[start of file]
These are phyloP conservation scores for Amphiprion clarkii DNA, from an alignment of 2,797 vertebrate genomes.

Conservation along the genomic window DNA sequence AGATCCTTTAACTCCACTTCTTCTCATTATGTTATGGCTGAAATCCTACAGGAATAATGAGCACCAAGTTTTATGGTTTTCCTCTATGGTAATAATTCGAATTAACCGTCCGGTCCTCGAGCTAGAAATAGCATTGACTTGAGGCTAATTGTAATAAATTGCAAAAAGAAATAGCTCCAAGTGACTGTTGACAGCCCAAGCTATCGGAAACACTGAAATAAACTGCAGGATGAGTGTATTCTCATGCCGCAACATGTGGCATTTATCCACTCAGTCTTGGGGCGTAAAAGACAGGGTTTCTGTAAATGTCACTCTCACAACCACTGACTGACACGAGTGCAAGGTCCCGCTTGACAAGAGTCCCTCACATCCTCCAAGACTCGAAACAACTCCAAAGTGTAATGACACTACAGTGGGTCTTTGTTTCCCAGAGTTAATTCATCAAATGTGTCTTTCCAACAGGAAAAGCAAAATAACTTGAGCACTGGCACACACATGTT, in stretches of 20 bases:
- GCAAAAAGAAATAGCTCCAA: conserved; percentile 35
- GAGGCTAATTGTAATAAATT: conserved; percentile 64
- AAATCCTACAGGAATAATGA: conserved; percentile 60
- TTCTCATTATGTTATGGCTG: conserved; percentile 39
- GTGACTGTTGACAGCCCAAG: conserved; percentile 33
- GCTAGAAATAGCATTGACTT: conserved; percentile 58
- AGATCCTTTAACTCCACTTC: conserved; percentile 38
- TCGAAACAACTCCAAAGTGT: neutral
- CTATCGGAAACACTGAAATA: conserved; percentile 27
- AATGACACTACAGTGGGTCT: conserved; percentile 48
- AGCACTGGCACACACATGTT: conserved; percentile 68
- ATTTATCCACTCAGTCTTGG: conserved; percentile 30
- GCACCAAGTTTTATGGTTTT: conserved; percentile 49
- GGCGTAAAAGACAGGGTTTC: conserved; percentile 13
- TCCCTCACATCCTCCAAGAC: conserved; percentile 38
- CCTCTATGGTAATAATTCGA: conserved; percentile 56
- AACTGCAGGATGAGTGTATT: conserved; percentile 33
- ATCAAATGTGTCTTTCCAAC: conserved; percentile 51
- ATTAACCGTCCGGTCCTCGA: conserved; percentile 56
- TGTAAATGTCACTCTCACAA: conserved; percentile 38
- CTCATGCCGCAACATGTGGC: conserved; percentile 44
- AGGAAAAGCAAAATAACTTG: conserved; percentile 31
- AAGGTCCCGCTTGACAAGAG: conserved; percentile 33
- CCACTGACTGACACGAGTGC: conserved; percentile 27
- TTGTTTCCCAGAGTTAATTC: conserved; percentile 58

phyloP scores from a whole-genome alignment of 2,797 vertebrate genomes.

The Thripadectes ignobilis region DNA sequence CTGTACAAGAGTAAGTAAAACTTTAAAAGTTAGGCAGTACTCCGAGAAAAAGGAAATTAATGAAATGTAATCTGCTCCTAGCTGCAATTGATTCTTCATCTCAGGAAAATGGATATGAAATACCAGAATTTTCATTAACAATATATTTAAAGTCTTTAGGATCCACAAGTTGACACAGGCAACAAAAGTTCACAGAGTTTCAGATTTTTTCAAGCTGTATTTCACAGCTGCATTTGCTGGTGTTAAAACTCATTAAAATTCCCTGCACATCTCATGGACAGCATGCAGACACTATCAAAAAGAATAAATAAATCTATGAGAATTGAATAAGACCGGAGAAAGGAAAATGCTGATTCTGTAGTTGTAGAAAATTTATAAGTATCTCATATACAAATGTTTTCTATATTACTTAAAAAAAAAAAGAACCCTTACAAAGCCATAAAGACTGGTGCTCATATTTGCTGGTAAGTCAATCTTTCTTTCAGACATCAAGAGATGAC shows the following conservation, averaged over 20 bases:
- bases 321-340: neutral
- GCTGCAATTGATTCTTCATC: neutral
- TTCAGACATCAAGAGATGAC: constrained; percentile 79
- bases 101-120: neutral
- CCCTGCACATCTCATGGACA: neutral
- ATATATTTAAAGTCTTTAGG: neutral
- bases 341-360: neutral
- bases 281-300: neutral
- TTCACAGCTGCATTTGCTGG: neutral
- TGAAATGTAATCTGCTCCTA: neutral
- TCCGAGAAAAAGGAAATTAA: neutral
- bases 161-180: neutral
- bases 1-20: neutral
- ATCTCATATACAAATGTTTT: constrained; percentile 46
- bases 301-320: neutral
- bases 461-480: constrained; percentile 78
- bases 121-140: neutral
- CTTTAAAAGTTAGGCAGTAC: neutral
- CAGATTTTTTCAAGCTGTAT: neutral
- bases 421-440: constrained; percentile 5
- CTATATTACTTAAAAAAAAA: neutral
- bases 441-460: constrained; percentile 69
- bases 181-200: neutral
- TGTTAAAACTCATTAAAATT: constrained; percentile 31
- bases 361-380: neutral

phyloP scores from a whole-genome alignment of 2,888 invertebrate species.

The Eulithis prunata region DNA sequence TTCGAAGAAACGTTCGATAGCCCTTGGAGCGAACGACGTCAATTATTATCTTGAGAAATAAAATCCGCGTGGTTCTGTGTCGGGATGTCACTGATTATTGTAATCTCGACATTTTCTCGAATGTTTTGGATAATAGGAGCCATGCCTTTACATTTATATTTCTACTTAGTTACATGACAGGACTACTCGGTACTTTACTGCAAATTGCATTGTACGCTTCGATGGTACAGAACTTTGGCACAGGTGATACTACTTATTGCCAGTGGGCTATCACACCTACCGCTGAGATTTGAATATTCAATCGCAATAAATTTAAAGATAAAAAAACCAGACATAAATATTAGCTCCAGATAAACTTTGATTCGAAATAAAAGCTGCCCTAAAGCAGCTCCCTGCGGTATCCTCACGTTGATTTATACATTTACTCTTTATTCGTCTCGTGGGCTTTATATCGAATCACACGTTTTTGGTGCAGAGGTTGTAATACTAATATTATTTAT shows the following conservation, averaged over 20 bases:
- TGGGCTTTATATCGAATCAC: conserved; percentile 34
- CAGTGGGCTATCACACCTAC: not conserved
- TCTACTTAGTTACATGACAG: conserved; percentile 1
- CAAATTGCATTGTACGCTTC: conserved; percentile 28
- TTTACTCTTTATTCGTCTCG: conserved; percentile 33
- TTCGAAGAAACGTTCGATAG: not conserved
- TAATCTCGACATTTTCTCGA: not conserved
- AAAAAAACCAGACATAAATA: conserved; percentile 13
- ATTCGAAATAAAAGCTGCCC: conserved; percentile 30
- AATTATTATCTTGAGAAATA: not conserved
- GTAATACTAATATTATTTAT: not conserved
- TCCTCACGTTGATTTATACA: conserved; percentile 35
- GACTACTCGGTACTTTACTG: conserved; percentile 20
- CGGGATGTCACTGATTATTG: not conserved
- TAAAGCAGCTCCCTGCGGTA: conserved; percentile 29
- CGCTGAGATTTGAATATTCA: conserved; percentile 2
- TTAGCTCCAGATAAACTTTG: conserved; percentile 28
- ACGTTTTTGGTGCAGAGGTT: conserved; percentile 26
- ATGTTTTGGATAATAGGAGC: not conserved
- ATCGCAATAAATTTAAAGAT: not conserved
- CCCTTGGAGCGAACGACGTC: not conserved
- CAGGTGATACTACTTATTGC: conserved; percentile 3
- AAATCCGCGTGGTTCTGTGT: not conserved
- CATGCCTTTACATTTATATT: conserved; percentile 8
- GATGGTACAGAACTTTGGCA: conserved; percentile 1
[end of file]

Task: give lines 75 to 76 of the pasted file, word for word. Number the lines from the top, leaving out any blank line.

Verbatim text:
- ATGTTTTGGATAATAGGAGC: not conserved
- ATCGCAATAAATTTAAAGAT: not conserved